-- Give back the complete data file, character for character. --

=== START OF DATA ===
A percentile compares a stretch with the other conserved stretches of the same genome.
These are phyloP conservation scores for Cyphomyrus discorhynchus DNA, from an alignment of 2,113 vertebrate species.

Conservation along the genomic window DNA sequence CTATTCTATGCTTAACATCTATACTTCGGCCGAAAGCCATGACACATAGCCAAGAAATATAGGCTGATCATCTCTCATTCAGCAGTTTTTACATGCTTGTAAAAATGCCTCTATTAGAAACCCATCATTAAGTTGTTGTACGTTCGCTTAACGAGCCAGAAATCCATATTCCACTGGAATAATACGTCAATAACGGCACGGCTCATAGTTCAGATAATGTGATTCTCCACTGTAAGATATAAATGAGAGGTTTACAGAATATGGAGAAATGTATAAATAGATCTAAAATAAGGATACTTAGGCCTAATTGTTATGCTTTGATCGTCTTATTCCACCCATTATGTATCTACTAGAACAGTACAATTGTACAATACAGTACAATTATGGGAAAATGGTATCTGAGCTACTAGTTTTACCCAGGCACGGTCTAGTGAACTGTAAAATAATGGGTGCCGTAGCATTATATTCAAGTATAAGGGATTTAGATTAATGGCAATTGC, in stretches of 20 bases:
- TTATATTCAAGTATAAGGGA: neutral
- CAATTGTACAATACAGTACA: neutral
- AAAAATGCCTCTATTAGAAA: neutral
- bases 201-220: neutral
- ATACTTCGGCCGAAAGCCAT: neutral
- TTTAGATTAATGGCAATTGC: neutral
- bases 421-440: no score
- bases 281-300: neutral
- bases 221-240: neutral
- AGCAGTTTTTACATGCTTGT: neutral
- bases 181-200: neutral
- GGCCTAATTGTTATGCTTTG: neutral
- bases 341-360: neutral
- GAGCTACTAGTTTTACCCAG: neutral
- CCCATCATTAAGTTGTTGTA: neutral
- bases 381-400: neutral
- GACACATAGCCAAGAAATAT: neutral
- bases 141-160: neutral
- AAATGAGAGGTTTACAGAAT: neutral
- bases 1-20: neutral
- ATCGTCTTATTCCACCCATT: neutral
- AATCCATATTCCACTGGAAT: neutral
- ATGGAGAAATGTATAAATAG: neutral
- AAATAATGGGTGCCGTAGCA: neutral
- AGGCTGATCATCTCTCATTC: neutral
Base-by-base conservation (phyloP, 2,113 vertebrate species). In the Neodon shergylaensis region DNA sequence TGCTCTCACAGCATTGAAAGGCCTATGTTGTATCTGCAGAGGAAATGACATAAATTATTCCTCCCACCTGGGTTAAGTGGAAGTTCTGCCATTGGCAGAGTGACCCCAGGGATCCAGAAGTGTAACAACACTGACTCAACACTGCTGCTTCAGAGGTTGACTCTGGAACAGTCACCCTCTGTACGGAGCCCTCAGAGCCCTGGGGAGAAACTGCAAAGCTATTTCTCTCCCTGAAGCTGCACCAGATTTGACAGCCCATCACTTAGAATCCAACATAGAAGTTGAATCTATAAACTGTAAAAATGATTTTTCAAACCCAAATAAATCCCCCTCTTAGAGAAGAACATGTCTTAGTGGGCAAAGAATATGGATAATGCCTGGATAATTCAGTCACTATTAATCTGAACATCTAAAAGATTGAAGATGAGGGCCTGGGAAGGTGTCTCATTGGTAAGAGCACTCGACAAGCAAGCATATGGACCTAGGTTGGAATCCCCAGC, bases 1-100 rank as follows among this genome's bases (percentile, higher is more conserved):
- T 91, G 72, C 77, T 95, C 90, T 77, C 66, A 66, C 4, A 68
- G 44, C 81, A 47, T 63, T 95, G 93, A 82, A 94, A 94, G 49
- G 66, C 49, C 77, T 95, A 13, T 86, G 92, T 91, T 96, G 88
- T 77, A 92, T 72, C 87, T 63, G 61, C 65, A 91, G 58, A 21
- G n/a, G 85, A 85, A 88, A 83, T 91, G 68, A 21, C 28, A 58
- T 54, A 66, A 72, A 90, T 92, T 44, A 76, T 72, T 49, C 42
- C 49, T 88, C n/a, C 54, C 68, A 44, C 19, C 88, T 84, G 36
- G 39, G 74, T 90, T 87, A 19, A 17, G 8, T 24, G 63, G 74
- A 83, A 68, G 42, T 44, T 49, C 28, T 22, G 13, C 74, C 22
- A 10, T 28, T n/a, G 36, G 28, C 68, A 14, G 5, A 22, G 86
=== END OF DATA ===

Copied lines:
A percentile compares a stretch with the other conserved stretches of the same genome.
These are phyloP conservation scores for Cyphomyrus discorhynchus DNA, from an alignment of 2,113 vertebrate species.

Conservation along the genomic window DNA sequence CTATTCTATGCTTAACATCTATACTTCGGCCGAAAGCCATGACACATAGCCAAGAAATATAGGCTGATCATCTCTCATTCAGCAGTTTTTACATGCTTGTAAAAATGCCTCTATTAGAAACCCATCATTAAGTTGTTGTACGTTCGCTTAACGAGCCAGAAATCCATATTCCACTGGAATAATACGTCAATAACGGCACGGCTCATAGTTCAGATAATGTGATTCTCCACTGTAAGATATAAATGAGAGGTTTACAGAATATGGAGAAATGTATAAATAGATCTAAAATAAGGATACTTAGGCCTAATTGTTATGCTTTGATCGTCTTATTCCACCCATTATGTATCTACTAGAACAGTACAATTGTACAATACAGTACAATTATGGGAAAATGGTATCTGAGCTACTAGTTTTACCCAGGCACGGTCTAGTGAACTGTAAAATAATGGGTGCCGTAGCATTATATTCAAGTATAAGGGATTTAGATTAATGGCAATTGC, in stretches of 20 bases:
- TTATATTCAAGTATAAGGGA: neutral
- CAATTGTACAATACAGTACA: neutral
- AAAAATGCCTCTATTAGAAA: neutral
- bases 201-220: neutral
- ATACTTCGGCCGAAAGCCAT: neutral
- TTTAGATTAATGGCAATTGC: neutral
- bases 421-440: no score
- bases 281-300: neutral
- bases 221-240: neutral
- AGCAGTTTTTACATGCTTGT: neutral
- bases 181-200: neutral
- GGCCTAATTGTTATGCTTTG: neutral
- bases 341-360: neutral
- GAGCTACTAGTTTTACCCAG: neutral
- CCCATCATTAAGTTGTTGTA: neutral
- bases 381-400: neutral
- GACACATAGCCAAGAAATAT: neutral
- bases 141-160: neutral
- AAATGAGAGGTTTACAGAAT: neutral
- bases 1-20: neutral
- ATCGTCTTATTCCACCCATT: neutral
- AATCCATATTCCACTGGAAT: neutral
- ATGGAGAAATGTATAAATAG: neutral
- AAATAATGGGTGCCGTAGCA: neutral
- AGGCTGATCATCTCTCATTC: neutral
Base-by-base conservation (phyloP, 2,113 vertebrate species). In the Neodon shergylaensis region DNA sequence TGCTCTCACAGCATTGAAAGGCCTATGTTGTATCTGCAGAGGAAATGACATAAATTATTCCTCCCACCTGGGTTAAGTGGAAGTTCTGCCATTGGCAGAGTGACCCCAGGGATCCAGAAGTGTAACAACACTGACTCAACACTGCTGCTTCAGAGGTTGACTCTGGAACAGTCACCCTCTGTACGGAGCCCTCAGAGCCCTGGGGAGAAACTGCAAAGCTATTTCTCTCCCTGAAGCTGCACCAGATTTGACAGCCCATCACTTAGAATCCAACATAGAAGTTGAATCTATAAACTGTAAAAATGATTTTTCAAACCCAAATAAATCCCCCTCTTAGAGAAGAACATGTCTTAGTGGGCAAAGAATATGGATAATGCCTGGATAATTCAGTCACTATTAATCTGAACATCTAAAAGATTGAAGATGAGGGCCTGGGAAGGTGTCTCATTGGTAAGAGCACTCGACAAGCAAGCATATGGACCTAGGTTGGAATCCCCAGC, bases 1-100 rank as follows among this genome's bases (percentile, higher is more conserved):
- T 91, G 72, C 77, T 95, C 90, T 77, C 66, A 66, C 4, A 68
- G 44, C 81, A 47, T 63, T 95, G 93, A 82, A 94, A 94, G 49
- G 66, C 49, C 77, T 95, A 13, T 86, G 92, T 91, T 96, G 88
- T 77, A 92, T 72, C 87, T 63, G 61, C 65, A 91, G 58, A 21
- G n/a, G 85, A 85, A 88, A 83, T 91, G 68, A 21, C 28, A 58
- T 54, A 66, A 72, A 90, T 92, T 44, A 76, T 72, T 49, C 42
- C 49, T 88, C n/a, C 54, C 68, A 44, C 19, C 88, T 84, G 36
- G 39, G 74, T 90, T 87, A 19, A 17, G 8, T 24, G 63, G 74
- A 83, A 68, G 42, T 44, T 49, C 28, T 22, G 13, C 74, C 22
- A 10, T 28, T n/a, G 36, G 28, C 68, A 14, G 5, A 22, G 86